Be a Predator, Shun the Herd
The narrow victory by the so-called "conservative New Democracy" has done next to nothing when it comes to reducing the risks of a eurozone contagion and all the anxiety and fear surrounding it.
So the stock market and commodity markets for now will be in a holding pattern with a negative bias. The Nervous Nellie types and those who won't dive into the murky markets will wait and see.
The herd will do what the herd always does...follow and eat each other's dust!
This is not the time to take on that infamous herd mentality. It is way too mindless and far too naïve. For months now the herd keeps chasing yield. It's been very dividend-centric.
In an article I read Monday a senior equity strategist for Wells Fargo Advisors echoed the perspective of the herd, which currently has been running after U.S.-based companies that offer dividends over 2%.
Here's his main comment: "In this type of global environment, our modest growth and modest inflation economy looks pretty good.
"Our domestic growth is viewed as dependable, something you can count on. Given that, I believe the U.S. has become the safe-haven equity market for global investors, much like our Treasury market has always been."
In case you haven't noticed, trading volume has been in decline. The day after the Greek elections is no different, and may be the new norm until Ben Bernanke uncorks the next round of massive, globally coordinated quantitative easing.
That could happen as soon as Wednesday or as far away as the week after the U.S. presidential election in November.
What the herd has been doing is central to what's going on. The herd consists less and less of small investors and more and more of institutions, hedge funds and sovereign wealth Funds.
If the herd all heads in one direction too long you know what will happen? It will come to the end of the road or the edge of the cliff or to the shores of a large body of water.
If the herd doesn't stop before it's too late it will fall over the cliff or plunge into the ocean in panicked frenzy. The results are never pretty.
With today's herd of investors and traders, the ones who are chasing stocks with decent dividend yields are getting closer to the proverbial end of the road.
It wasn't that long ago that no one wanted to buy big, best-of-breed, over-stuffed geese that lay golden eggs (one quarter at a time) such as Intel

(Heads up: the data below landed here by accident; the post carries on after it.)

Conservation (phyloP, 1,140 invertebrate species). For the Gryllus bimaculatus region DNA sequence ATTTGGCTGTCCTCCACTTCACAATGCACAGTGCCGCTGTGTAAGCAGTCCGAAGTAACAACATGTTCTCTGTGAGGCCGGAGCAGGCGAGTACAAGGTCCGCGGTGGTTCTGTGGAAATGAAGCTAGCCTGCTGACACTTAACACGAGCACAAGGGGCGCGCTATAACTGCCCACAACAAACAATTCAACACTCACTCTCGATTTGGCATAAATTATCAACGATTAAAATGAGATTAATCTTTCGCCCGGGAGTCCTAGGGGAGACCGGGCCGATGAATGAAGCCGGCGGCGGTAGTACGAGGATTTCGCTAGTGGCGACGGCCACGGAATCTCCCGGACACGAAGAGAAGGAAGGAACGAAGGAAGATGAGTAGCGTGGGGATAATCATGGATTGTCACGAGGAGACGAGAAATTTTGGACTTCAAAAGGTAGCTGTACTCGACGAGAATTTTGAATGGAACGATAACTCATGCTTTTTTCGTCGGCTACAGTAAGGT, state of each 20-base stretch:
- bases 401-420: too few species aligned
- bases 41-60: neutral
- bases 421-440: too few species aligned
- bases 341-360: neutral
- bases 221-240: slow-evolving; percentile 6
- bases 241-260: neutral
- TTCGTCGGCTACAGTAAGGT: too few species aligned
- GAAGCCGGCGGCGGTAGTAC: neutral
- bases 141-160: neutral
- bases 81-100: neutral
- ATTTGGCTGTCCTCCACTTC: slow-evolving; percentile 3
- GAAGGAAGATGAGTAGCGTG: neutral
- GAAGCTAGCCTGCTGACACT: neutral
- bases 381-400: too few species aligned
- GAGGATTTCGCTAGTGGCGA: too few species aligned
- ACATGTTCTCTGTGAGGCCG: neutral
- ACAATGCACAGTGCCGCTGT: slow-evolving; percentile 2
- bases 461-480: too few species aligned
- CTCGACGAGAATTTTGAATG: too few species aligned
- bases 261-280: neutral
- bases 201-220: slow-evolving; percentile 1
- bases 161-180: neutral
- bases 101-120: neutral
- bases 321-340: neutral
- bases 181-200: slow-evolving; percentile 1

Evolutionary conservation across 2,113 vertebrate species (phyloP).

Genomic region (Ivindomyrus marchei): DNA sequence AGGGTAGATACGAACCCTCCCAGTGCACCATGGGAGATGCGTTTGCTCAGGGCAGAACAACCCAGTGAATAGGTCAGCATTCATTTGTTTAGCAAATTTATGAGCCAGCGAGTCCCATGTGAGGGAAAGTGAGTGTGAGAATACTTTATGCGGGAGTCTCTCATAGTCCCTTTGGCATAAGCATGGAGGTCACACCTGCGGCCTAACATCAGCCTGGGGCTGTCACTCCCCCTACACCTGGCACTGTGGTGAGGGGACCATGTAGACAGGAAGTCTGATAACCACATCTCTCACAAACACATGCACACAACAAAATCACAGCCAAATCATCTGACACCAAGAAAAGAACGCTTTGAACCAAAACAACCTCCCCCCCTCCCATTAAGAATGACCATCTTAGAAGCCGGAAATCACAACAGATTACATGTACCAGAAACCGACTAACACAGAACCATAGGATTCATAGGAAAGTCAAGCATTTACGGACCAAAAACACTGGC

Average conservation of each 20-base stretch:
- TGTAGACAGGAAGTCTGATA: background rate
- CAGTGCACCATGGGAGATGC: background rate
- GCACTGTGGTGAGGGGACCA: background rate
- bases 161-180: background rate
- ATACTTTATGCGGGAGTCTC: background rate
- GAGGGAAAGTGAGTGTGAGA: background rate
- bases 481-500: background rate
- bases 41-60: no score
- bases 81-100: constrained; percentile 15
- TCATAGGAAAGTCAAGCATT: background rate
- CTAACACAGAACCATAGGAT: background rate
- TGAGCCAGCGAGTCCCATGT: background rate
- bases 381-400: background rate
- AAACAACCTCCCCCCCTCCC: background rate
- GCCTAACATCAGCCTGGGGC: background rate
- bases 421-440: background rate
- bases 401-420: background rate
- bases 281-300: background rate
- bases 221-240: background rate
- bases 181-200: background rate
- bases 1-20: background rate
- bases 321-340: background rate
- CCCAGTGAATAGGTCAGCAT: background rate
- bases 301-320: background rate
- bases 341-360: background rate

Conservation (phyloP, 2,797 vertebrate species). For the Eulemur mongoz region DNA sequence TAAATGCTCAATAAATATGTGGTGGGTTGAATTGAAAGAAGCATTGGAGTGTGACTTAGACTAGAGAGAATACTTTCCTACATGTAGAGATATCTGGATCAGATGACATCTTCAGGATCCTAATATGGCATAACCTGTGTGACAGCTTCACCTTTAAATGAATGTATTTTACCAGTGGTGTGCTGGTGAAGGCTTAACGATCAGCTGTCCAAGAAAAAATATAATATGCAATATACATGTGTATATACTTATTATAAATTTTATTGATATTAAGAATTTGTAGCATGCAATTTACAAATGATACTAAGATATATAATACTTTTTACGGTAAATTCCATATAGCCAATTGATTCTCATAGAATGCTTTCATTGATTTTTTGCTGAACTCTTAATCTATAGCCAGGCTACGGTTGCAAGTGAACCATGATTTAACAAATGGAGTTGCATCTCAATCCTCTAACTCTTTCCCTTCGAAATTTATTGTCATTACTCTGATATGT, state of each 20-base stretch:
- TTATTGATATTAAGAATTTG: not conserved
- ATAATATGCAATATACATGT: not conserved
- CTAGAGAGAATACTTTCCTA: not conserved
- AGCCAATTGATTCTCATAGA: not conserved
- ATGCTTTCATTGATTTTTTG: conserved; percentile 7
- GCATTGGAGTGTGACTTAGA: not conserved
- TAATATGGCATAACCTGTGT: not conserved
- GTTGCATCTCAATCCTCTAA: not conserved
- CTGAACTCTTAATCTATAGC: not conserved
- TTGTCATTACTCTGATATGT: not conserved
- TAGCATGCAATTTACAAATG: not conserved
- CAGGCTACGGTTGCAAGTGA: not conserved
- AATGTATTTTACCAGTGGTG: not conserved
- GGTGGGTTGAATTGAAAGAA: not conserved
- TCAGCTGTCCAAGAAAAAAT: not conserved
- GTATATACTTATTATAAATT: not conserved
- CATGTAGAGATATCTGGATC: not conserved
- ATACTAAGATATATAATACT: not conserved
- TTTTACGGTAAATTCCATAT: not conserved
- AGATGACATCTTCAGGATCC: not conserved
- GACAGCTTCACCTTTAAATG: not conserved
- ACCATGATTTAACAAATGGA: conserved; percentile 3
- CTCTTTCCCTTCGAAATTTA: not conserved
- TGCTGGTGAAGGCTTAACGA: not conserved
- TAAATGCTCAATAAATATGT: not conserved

Wal-Mart is a good example. For the longest time it was trading close to $50 and seemed stuck there with its 3% plus dividend yield. Suddenly the herd moved in. The chart below tells the story.
Around December 2011 the 100-day moving average price moved above the 200-day moving average. Except for a couple of nasty corrections it has moved steadily towards Monday's 52-week high price.
The Microsoft chart is unsurprisingly similar, and you'll also see the spikes in selling and buying volume that accompanied pullbacks or stellar rallies to new highs.
You'll also notice that since Microsoft is a technology company, it has gone the way of Intel and Cisco
And so the Masters of The Stock Market Universe, as well as the Titans of Financial Management and Monetary Policy have made it very tempting for the herd to continue to chase yield.
Here's where the caveat comes in. History shows us time and time again that just as the entire herd assumes it can feed safely on the shores of "The Sea of Dividends," the predators begin to circle.
The predators are very wily and use stealth. Unlike the herd, they make their meals by catching the herd off-guard. It's like shooting deer fixated by headlights, and it works every time.
The herd will pay almost any price to buy something that the rest of the herd is buying. The predators have their sights set on companies that almost no one wants.
The herd doesn't want to touch companies like Barrick Gold
The predators know that Barrick Gold is selling at a forward P/E ratio of 6.88 and has a PEG ratio (5-year expected) of a deliriously low 0.24 (any PEG ratio below 1 indicates serious undervaluation).
Or take Nabors Industries
Put another way, Nabors is selling at almost half of what you could get if you auctioned off the company's assets, subtracted its liabilities and divided what is left among shareholders. Ludicrous!
By the way, Nabors has an unbelievably low PEG ratio of 0.29. NBR is a company that in the trailing 12 months made $6.58 billion in revenue. That's $22.86 per share in revenue.
In its year-over-year quarterly earnings it announced growth of 62%. Yet, on Monday the stock was selling for $13.04 while the book value per share is $20.
Out of 21 analysts who cover Nabors the mean target price is $25.10 and the median target is $26. With a forward PE of around 5, you'd think this company sold hula hoops or portable radios.
Instead, this former contract land energy drilling services company has been actively expanding into new business opportunities globally.
As its informative website explains, "These businesses provide our customers with information technology, drilling systems, engineering, transportation, construction, maintenance, well logging and other support services in selected domestic and international markets."
By the time the herd learns the fair market value of companies like Nabors and Barrick Gold the predators will be putting in their sell orders and preparing to pocket big gains.
History will have been repeated again. The predators buy when no one in the herd is paying any attention, and sell their shares to the herd when prices start hitting 52-week highs.
Those who are forewarned are forearmed. Predators, I've noticed, are powerfully forearmed. No surprise there!